Is Safety Differently REALLY all that different?
Last year, when John Green came out and said “Safety is broken”, I was hooked.
I started to spread the word, getting him involved in webinars, writing for SHP, and speaking on panels at Safety and Health Expo.
It appealed to me, because having worked among the health and safety profession for 25 years, I can see that we need to build on the excellent work which has been done since the introduction of the Health and Safety at Work Act, and there is a real case for change emerging.
This is notwithstanding the fact that there are some brilliant health and safety leaders in this country. I have had the pleasure of working with many of them and they are characterised by their ability not to think they have all the answers, but to be collaborative, self-critical, and to be striving to be the best version of themselves. There is no doubt that John Green is a great orator. That he has huge credibility. And that he has got the safety profession talking.
However, a lot of what I’ve heard from others has been that Safety Differently, isn’t all that different. That, really, a lot of what is being talked about as radically different, is already being done.
Having attended a couple of short introductions on Safety Differently – led by John Green and Daniel Hummerdal – I didn’t feel I was in a position to argue one way or another. However, last week I was lucky enough to be invited to ITV’s Safety Differently masterclass, and I think that John is certainly posing some interesting questions.
I did ask him if he deliberately wrapped Safety Differently inside an enigma in order to make people come to the masterclass? But no, he thinks that in one or two hours you just can’t get across what you need to – or perhaps, the message just needs some repetition.
Now that I have attended a session, I want to see if I can get across in a really succinct way, what I see the differences suggested by safety differently to be. I would love to hear from people who are already using some of these distinctions, for instance, examples of where collective insights have worked well. In my view, examples of experiments performed in practise are needed at the moment as it is seeing how these ideas can really work in practise, in a world of regulation and insurance, which will impact whether “Safety Differently” really does start to thrive, or is just an interesting idea.
The masterclass starts with a suggestion that if we ripped up the rule book for traffic management, then people would be safer. A Dutch engineer called Hans Monderman actually did this – and his system is alive and well in 600 locations – including on Exhibition Road in London.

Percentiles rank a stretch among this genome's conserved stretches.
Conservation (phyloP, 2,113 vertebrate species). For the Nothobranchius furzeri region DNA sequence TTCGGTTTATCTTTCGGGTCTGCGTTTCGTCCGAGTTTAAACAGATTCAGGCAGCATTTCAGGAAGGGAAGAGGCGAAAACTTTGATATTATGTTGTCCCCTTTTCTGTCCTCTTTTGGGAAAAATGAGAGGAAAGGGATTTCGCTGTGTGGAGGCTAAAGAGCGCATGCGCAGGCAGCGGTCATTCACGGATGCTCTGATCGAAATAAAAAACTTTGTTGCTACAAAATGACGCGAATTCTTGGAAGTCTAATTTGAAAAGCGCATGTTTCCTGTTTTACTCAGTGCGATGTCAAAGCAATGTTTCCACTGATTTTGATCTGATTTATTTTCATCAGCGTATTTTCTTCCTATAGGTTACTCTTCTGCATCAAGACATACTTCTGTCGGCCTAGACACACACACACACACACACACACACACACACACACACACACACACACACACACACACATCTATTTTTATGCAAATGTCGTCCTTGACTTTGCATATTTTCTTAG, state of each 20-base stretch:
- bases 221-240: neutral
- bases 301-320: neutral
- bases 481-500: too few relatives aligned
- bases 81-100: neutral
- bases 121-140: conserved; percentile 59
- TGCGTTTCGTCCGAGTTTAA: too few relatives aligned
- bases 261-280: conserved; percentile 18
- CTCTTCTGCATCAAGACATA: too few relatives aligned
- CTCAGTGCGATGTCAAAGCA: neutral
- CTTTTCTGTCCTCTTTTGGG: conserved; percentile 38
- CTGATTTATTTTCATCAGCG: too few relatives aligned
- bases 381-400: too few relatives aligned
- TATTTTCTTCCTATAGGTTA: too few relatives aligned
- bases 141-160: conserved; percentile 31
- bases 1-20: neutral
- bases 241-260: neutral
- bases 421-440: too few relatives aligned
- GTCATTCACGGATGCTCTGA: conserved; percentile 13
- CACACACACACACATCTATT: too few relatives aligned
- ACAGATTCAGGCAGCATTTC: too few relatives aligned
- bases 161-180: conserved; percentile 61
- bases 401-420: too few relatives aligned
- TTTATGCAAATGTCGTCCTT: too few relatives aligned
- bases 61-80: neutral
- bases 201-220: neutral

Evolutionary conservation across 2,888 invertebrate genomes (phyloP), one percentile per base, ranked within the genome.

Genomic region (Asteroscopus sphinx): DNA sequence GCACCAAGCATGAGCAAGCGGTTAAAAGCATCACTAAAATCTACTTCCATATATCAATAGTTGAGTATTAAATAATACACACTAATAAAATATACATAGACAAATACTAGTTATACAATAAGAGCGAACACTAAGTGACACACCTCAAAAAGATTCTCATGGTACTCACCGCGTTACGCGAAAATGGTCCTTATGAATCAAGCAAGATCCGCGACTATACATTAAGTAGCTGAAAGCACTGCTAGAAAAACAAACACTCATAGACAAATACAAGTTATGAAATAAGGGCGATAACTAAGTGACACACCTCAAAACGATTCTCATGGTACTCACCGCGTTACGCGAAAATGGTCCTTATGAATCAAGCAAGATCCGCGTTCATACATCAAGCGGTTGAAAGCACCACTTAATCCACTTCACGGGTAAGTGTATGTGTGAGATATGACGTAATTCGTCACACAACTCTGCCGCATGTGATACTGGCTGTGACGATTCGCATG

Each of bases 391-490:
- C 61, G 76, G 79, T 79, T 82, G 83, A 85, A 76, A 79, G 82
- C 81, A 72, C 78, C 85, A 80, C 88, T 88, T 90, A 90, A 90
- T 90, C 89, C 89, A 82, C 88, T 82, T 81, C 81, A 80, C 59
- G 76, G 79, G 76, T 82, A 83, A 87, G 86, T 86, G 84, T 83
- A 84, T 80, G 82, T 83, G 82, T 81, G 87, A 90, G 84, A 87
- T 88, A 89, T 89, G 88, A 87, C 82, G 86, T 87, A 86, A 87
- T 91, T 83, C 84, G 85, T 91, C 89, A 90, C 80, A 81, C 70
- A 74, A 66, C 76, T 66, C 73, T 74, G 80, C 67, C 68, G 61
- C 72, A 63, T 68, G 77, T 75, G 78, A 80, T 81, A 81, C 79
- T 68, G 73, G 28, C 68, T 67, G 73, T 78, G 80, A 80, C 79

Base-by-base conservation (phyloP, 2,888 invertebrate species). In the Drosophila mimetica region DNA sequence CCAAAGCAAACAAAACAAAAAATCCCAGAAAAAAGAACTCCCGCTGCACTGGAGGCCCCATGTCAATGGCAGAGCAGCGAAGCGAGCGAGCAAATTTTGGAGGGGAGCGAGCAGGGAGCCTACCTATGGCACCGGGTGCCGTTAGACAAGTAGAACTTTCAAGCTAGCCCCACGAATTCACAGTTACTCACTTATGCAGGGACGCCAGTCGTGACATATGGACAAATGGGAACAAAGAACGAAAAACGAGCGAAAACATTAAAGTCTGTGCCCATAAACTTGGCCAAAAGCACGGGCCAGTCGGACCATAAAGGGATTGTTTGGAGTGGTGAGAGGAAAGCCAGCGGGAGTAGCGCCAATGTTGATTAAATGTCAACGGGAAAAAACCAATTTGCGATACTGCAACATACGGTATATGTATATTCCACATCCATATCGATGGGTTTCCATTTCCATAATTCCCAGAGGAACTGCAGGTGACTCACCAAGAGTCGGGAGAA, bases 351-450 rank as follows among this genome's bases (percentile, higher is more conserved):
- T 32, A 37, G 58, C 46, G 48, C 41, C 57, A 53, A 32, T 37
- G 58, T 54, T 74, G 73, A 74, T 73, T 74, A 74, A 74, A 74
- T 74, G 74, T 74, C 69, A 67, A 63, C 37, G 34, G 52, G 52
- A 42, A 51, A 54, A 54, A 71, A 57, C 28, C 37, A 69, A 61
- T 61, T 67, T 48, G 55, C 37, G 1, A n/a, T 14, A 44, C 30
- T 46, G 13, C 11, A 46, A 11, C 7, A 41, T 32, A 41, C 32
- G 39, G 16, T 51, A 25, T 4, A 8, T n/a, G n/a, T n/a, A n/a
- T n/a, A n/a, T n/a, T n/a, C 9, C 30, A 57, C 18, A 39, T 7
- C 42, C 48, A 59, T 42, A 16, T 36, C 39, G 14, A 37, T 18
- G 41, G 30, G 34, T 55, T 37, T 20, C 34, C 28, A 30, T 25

When Monderman took all the traffic lights and rules out of an intersection, there was risk involved in this innovation – but it actually turned out to reduce accidents and improve traffic flow significantly.
The dual implication of course is that when you allow people to take complete responsibility, they generally act safely and that we should rip up the rule book for health and safety…
A caveat here: we don’t want to throw the baby out with the bath water – but perhaps we could do it with a series of micro-experiments.
Disproving Heinrich’s triangle
One of the key elements to John’s assertions which very much goes against conventional health and safety thinking, is that Heinrich’s triangle – which states that likelihood of a fatality rises in line with the number of incidents – has no basis in fact or research.
That, in fact, ALL the major disasters bar one (the only major incident preceded by warning signs was the second Texas City Refinery fire which was preceded by the warning signs of the first Texas City Refinery fire!) have been preceded by long periods of excellent accident performance. That there are over 50 research reports from around the word which say that fatalities are not preceded by incidents and accidents.
So, does it not make sense that, by far the greatest degree of focus should be on where your business has the greatest risk of fatalities? John asserts that you shift your focus away from the slips and trip and cut fingers; focus on where it really matters.
“There is no such thing as an accident-free organisation. Just don’t kill or seriously injure anyone.” he often says. At this point I have to say that, if we are interested in what really kills people, then where does health fit into all this?
With 13,000 people dying of long latency diseases and 6,000 suicides a year then where is health in the “Safety Differently” agenda? John asserts that the same principles apply, it fits perfectly with the safety differently principles as they see the worker as being the centre of the management of risk and that would include health risks. In addition giving employees mastery and autonomy over the tasks that they perform as been shown to improve mental well-being and reduce stress.
What does Safety Differently look like in practice?
The first Holy Grail to address is the risk assessment process. Would there be much disagreement that there are generally too many procedures in safety?